These wallpapers all come from Unsplash.

 

More Free Wallpapers

Do You Really Want Privacy-Focused Social Media?

There’s a lot of talk out there about wanting social media companies to stop mining our data, invading our privacy, and doing shady stuff all around. I would like those types of changes too, and I’ve put my money behind that idea by supporting Bokeh on Kickstarter.

Bokeh is a privacy-focused replacement for Instagram that will make money through a modest subscription. The creator, Tim Smith, has clearly put a lot of thought and time into this project. I’m not going to recap each and every feature, but I highly recommend you watch the Kickstarter video and support it today. As I write this, the project is just ever-so-slightly shy of its goal.

Will Twitter Ads Grow My Podcast?

I’ve been hosting and producing two podcasts (UNCO and Accessible) for nearly a year now. Each has built a core audience with consistent listenership. In early April, as season 2 of UNCO began to roll out, I decided to test Twitter ads for the show to see if there would be any noticeable impact.

What metrics was I hoping to impact?

At the core, I wanted to grow the number of people listening to my show. I did see quite a bit of growth in listenership during the month I was running ads, but there were many other things that impacted that growth:

  • I was tweeting about new episodes much more often.

  • I began sharing new episodes on LinkedIn.

  • I scheduled older episodes to be re-shared on a weekly cadence.

  • My guests tweeted about the show.

  • The show was linked on 512pixels on two separate occasions (1) (2).

  • Stephen Hackett was the inspiration for a major new feature added to Overcast—clip sharing. When Marco released the feature, he kindly linked my episode where Stephen shared the idea and chose that portion of audio as the example use case for clip sharing. His audience is so large that I got thousands of new listeners.

So I needed a way to directly connect the ad spend to the growth. To do this I focused on 2 (admittedly imperfect) metrics.

  • Link clicks.

  • New followers.

What was my approach?

I tested two of Twitter’s ad options—Quick Promote and Promote Mode. This was not a scientific study. I spent $150 total in this test, and I chose these two ad options because they cost much less time, effort, and money than Twitter’s more advanced advertising campaign tools.

Keep in mind, my podcasts are not my day job. I don’t have tons of time to put into an advertising campaign, and I don’t have much to spend on advertising.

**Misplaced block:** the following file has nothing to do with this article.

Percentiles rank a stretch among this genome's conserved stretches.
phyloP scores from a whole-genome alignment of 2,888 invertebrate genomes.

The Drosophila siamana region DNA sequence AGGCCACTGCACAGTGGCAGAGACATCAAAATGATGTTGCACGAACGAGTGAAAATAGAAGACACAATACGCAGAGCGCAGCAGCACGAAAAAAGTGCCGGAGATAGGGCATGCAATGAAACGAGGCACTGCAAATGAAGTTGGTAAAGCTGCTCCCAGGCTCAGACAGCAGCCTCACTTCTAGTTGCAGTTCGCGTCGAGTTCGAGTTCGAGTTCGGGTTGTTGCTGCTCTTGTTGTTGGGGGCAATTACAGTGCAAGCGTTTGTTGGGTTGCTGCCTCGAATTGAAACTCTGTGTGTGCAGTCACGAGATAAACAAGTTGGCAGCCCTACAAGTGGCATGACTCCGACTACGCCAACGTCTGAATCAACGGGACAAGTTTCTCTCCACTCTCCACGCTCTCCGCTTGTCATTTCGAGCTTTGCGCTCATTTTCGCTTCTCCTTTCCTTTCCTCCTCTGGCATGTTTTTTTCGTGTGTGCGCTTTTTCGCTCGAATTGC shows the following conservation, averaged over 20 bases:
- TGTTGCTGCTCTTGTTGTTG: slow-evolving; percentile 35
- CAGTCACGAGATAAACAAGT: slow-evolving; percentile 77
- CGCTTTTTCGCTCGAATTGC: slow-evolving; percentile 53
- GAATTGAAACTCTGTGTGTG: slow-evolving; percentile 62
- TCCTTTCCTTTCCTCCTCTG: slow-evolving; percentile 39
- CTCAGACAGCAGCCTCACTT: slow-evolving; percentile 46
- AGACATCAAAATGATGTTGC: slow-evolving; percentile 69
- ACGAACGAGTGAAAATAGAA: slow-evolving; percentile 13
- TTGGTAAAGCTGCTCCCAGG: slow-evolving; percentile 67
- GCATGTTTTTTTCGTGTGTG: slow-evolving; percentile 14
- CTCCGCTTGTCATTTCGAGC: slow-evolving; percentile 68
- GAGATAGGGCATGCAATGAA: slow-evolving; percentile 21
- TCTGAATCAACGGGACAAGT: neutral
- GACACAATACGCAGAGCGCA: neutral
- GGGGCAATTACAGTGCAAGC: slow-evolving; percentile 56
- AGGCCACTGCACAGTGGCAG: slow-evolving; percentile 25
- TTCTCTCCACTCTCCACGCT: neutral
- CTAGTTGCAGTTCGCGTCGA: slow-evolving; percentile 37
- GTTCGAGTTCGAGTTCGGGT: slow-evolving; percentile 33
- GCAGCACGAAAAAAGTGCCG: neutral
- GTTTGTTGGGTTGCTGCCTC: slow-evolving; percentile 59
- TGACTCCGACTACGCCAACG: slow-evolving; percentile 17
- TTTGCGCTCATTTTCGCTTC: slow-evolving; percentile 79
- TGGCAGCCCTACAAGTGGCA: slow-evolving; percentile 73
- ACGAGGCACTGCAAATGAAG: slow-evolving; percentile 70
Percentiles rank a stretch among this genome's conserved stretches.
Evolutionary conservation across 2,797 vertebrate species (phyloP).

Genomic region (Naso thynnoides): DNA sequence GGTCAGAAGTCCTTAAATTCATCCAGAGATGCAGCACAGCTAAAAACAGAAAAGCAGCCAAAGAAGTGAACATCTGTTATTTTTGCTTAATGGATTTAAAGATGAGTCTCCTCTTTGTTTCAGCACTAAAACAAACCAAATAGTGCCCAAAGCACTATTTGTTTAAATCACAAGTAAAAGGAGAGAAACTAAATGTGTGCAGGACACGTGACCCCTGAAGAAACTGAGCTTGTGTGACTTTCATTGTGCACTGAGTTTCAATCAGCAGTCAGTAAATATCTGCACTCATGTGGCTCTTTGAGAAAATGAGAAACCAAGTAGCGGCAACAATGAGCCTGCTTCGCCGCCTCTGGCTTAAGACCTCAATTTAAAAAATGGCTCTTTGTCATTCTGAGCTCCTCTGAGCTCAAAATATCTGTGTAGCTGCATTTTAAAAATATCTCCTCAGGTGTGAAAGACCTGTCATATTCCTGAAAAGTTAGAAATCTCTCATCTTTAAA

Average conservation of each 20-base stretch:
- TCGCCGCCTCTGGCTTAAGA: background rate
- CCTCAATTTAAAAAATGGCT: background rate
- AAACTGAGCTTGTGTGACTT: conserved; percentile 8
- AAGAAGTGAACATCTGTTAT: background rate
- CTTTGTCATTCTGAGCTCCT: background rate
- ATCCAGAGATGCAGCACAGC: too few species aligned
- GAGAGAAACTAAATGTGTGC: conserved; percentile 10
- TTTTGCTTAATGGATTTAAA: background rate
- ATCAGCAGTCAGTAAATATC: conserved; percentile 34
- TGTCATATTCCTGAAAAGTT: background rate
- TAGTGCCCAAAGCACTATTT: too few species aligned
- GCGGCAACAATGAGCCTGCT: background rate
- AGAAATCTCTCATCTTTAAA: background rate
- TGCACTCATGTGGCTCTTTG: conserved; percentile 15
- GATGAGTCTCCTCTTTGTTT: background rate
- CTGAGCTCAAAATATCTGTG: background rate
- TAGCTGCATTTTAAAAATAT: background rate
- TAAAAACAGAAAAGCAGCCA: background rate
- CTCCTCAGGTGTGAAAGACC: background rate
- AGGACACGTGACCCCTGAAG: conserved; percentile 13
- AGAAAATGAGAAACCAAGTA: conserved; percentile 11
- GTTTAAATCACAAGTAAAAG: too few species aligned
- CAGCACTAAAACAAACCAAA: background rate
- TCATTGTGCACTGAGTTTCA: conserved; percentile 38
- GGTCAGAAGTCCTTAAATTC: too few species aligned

Twitter Quick Promote for Podcast Advertising

What is Twitter Quick Promote?

Twitter Quick Promote is an advertising option you can use in the Twitter app to promote a specific Tweet. It’s pretty simple. On any tweet

  1. Tap to “View Your Activity”.

  2. Tap “Promote Your Tweet”.

  3. Select a location to target.

  4. Select a budget.

  5. Confirm to buy the ad.

QuickPromote.jpg

What did I test?

The first thing I did, was promote the following tweet for $50 in San Francisco. Twitter estimated I would receive 32,000 impressions and 108 engagements.

About halfway through the ad run, I messed up this experiment by playing with the targeting in Twitter Ads Manager. I made the targeting specific to people who tweet about Apple, podcasting, and on and on.

After a few minutes I began to notice that the ad rates on some of those terms were much much higher than a generic San Francisco ad. In retrospect, this makes complete sense. I just wasn’t thinking. I quickly removed all the high-cost terms ($10+ per 1,000 impressions), but I left many of the cheaper specific terms.

What were the results of this admittedly somewhat flawed test?

This tweet received an additional:

  • 9,241 Impressions.

  • 1,761 Media views.

  • 53 Detail expands.

  • 47 Media engagements.

  • 9 Profile clicks.

  • 5 Link clicks.

  • 0 Likes.

  • 0 Retweets.

  • 0 Replies.

  • 0 Follows.

While my messing with targeting did hurt the integrity of this experiment and the brand awareness of many more impressions and media views is nice, my primary 2 metrics (link clicks and follows) did not budge enough to be worth the $50 spend. I actually got more of both organically.